EU will face severe consequences if it does not support carbon capture and storage

DISCLAIMER: All opinions in this column reflect the views of the author(s), not of EURACTIV Media network.

Five years ago the EU was the world leader in championing carbon capture and storage (CCS) but it has since slipped from the top spot due to a lack of investment in this essential part of the EU's objective to reduce carbon emissions, writes Graeme Sweeney.

Dr. Graeme Sweeney, is the chairman of the European Technology Platform for Zero Emission Fossil Fuel Power Plants (ZEP) .

It was rightly considered an essential part of the portfolio of technologies required for Europe to meet its objective of reducing greenhouse gas emissions by 80-95% below 1990 levels by 2050. The deployment of CCS was a matter of when, not if, due to it being the only proven technology which can cost-effectively reduce the EU’s CO2 emissions in line with its objectives.

Since then however, from the 12 large scale CCS demonstration projects that have been proposed, a final investment decision has not been reached on a single one, and the EU has slipped from its global leadership position. We need an urgent and fundamental re-set to the CCS programme in Europe.

Central to this year’s EU Sustainable Energy Week is boosting investment in clean technology solutions to help meet climate and energy goals – so it’s an appropriate time to assess what the barriers to CCS deployment are in Europe, and how we can break them down.

Large scale CCS demonstration projects have been impeded by a low carbon price and lack of consensus on funding between EU institutions and national governments. In addition, a proportion of the public remains sceptical about the benefits of CCS – translating to less political impetus for the demonstration projects, which are needed to raise awareness of the benefits of CCS.

This is a serious mistake. Without immediate political action to enable CCS, Europe will face severe environmental, economic and social consequences.

Global energy demand is predicted to rise by 40% by 2035. Whilst renewables will play an increasing role, the majority of our energy will continue to be sourced from fossil fuels. CCS is the only technology that can capture approximately 90% of CO2 emissions from the world’s largest emitters.

Unless the rise in average global temperature is kept below 2°C, devastating and irreversible climate change will occur. Our energy system will need a balanced portfolio of technologies and solutions – including energy efficiency, renewable energy and CCS – to face this challenge.

Economically, according to the International Energy Agency, a delay in CCS deployment would increase the cost of power sector decarbonisation by $1 trillion, swell the investment required in electricity generation by a minimum of 40%, and place greater demands on other emissions reductions options.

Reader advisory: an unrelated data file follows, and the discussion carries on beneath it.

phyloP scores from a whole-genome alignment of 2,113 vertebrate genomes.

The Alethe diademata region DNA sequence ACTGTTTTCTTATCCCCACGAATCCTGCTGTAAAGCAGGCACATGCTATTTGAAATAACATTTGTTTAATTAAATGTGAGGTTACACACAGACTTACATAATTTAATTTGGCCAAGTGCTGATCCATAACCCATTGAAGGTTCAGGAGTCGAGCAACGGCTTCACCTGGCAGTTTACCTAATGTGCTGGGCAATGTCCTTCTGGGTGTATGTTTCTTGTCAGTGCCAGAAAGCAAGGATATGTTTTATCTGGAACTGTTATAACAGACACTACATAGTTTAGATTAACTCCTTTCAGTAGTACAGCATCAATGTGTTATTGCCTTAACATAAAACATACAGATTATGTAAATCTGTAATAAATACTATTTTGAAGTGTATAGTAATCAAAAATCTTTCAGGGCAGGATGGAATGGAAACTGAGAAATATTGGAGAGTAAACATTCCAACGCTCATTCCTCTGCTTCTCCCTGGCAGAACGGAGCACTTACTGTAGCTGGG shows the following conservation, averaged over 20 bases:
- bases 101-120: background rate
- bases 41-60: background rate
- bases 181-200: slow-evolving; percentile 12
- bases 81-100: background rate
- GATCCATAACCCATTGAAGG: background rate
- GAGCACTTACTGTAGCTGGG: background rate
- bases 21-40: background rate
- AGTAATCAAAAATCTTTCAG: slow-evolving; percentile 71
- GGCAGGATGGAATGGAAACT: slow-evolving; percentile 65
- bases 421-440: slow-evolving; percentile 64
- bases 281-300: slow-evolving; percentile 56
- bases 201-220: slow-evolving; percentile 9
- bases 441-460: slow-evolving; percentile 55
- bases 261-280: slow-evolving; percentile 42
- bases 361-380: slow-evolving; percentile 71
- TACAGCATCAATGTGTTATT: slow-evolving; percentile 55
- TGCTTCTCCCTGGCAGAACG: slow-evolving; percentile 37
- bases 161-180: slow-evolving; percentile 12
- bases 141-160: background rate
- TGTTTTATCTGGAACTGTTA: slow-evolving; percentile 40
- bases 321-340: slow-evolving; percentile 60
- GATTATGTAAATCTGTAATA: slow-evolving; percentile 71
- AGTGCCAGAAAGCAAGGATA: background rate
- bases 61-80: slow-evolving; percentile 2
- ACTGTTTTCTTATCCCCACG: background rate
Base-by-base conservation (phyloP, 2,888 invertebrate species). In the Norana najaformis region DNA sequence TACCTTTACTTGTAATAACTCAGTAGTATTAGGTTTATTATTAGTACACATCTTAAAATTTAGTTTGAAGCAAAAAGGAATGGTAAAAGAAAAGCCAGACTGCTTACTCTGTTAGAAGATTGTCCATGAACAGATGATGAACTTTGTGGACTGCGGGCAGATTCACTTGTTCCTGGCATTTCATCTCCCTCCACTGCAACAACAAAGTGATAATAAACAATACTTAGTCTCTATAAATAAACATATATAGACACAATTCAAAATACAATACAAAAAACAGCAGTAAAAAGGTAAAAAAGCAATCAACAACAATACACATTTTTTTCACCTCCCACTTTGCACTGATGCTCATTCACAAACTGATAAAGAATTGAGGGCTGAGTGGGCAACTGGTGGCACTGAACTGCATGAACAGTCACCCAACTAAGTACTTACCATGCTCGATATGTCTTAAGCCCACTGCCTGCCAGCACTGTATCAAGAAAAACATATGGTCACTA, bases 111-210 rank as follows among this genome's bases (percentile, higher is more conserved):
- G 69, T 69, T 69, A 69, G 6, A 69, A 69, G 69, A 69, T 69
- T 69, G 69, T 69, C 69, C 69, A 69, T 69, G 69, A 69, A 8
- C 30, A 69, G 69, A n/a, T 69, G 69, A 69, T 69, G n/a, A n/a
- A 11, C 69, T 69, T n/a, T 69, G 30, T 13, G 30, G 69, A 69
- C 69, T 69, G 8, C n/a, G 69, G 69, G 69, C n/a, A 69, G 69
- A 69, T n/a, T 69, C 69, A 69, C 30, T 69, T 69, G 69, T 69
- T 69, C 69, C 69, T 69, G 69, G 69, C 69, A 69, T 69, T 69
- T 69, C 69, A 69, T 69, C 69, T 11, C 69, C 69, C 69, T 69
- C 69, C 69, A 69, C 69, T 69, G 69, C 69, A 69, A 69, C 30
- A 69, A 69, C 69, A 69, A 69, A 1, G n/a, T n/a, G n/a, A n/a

And socially, CCS has the potential to save jobs in key manufacturing industries, in addition to creating thousands of new jobs in Europe. Up to 100,000 jobs could be supported in the UK alone through CCS roll out, according to research by the UK Department of Energy & Climate.

So, in concrete terms, how can CCS deployment be funded in Europe? In the immediate future, funding from the second phase of the NER300 programme, as well as recycling existing funds under the European Economic Programme for Recovery (EEPR), are essential to achieving the roll out of the first CCS demonstration projects in Europe.

Ultimately, however, what will be needed to drive investment in low carbon technology, including CCS, is a robust and efficient EU emissions trading system (EU ETS). As a temporary measure, that means supporting backloading to tackle the current oversupply of EU ETS allowances. In the long-run though, it will involve strengthening the EU ETS with structural measures, such as a strong cap in the context the EU 2030 climate milestone.

Positive market support, together with long term visibility and predictability of expected revenues, will be needed in the interim period to incentivise the commercialisation of CCS. The EU must ensure funding remains available for example through an ‘innovation fund’.  

At national level,  Contracts for Difference and feed-in tariffs would be very welcome.  A carefully designed, tradable CCS certificates scheme which would drive the investment needed to deliver defined volumes of CCS could also be an option.  

Such creative funding measures  have already proved highly successful for wind and solar – now a level playing field is crucial for CCS to complement these technologies and create a favourable EU CCS market.

When it comes to assessing the importance of CCS roll out in Europe, I encourage policymakers to look across the EU’s borders –  China, Canada, Australia and the US are all gaining ground in developing CCS. To avoid conceding leadership to overseas competitors and playing a costly game of catch-up in years to come, the immediate deployment of CCS must be facilitated through EU policy.

Whilst individual elements of the CCS value chain are proven, it is still at the start of the learning curve, with huge capacity to reduce costs from technology refinements and economies of scale.

It will be financially and environmentally catastrophic if the EU does not move ahead with CCS. It’s our duty today to make sure the EU achieves its CCS potential.

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